It's worth noting that Scala's standard parser combinators are not LL, nor are Packrat combinators LALR. Parser combinators are a form of recursive descent with infinite backtracking. You can think of them a bit like "LL(*)". The class of languages supported by this technique is precisely the class of unambiguous context-free languages, or the same class as LALR(1) and Packrat. However, the class of grammar is quite a bit different, with the most notable weakness being non-support for left-recursion.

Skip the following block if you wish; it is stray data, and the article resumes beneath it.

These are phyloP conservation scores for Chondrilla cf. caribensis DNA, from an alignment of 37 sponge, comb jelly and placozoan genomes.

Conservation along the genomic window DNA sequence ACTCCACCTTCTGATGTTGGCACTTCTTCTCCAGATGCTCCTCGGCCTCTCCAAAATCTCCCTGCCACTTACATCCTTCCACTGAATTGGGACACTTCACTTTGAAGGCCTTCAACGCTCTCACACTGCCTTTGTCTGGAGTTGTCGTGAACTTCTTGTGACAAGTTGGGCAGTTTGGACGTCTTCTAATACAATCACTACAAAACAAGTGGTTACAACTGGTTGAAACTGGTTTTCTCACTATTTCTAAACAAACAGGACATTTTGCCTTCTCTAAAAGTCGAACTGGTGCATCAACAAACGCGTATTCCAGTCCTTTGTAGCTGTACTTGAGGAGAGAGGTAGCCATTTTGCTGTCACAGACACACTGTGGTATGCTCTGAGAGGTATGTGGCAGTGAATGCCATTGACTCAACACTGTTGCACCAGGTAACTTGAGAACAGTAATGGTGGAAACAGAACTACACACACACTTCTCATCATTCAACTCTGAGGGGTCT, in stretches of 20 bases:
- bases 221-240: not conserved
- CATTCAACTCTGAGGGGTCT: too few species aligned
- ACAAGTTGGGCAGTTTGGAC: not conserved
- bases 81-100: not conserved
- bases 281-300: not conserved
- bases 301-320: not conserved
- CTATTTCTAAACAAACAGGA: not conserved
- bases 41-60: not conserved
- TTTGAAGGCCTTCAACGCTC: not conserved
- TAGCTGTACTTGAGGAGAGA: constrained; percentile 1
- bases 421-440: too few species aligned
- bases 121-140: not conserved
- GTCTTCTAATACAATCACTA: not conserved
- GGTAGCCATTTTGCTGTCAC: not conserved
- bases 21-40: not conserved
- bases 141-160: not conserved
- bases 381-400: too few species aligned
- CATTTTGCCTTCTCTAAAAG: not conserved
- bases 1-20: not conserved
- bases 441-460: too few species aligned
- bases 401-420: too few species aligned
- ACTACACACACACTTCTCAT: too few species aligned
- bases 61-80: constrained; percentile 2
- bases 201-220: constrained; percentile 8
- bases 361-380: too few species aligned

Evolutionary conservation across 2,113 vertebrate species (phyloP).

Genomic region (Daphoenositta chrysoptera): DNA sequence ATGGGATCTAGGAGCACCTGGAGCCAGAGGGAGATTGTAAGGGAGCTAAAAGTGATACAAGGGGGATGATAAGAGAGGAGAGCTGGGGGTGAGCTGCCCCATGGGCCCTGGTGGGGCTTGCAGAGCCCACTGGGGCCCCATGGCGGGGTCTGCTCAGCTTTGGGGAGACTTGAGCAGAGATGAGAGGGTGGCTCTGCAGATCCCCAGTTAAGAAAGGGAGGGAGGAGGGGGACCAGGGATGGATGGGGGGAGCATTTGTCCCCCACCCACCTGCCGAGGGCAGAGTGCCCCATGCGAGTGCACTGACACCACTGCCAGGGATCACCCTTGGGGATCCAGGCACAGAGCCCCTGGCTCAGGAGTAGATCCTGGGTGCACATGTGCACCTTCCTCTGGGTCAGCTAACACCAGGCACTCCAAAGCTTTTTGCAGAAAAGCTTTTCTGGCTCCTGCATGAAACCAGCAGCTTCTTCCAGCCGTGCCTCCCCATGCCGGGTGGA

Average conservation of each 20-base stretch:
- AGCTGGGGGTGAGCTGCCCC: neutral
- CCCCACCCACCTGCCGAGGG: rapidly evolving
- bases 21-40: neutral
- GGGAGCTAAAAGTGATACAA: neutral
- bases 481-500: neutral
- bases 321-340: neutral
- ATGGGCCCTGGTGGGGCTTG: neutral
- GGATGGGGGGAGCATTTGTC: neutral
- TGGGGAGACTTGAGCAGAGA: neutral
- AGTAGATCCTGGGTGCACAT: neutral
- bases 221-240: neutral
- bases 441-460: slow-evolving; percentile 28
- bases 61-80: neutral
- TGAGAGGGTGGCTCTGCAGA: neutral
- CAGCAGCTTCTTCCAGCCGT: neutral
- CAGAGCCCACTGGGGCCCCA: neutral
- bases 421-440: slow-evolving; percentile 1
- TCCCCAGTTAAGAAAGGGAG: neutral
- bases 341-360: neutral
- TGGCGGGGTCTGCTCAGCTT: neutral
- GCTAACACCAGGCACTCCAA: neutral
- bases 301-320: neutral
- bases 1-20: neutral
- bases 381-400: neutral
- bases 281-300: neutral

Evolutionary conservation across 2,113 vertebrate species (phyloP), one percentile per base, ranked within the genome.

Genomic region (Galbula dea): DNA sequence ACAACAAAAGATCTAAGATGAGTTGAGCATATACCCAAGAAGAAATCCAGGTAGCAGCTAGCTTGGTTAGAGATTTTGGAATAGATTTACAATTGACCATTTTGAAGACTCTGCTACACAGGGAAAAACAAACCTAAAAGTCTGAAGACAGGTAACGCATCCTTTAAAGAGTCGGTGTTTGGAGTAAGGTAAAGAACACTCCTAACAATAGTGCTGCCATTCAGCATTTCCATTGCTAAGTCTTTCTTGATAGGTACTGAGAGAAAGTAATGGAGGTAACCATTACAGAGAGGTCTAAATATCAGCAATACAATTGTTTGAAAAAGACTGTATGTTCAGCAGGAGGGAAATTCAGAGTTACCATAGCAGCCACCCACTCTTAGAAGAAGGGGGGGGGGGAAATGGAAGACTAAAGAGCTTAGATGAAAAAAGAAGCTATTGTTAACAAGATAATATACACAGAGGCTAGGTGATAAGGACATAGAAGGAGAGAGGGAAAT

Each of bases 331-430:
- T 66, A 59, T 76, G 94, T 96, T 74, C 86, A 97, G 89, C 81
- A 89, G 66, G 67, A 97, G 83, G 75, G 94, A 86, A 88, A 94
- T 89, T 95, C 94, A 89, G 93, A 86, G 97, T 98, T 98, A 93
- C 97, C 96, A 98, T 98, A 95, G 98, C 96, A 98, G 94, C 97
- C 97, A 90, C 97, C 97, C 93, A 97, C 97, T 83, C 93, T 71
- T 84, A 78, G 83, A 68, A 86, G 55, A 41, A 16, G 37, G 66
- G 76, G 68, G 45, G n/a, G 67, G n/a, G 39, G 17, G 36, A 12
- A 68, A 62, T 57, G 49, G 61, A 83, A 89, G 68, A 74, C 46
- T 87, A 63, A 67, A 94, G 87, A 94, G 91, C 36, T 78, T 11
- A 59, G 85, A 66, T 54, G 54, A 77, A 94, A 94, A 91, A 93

Packrat combinators do support left-recursion, but they still fail to support many other, more subtle features of LALR. This weakness generally stems from the ordered choice operator, which can lead to some devilishly tricky grammar bugs, as well as prevents certain nice grammatical formulations. The most often-seen example of these bugs happens when you accidentally order ambiguous choices as shortest first, resulting in a greedy match that prevents the correct branch from ever being tried. LALR doesn't have this problem, since it simply tries all possible branches at once, deferring the decision point until the end of the production.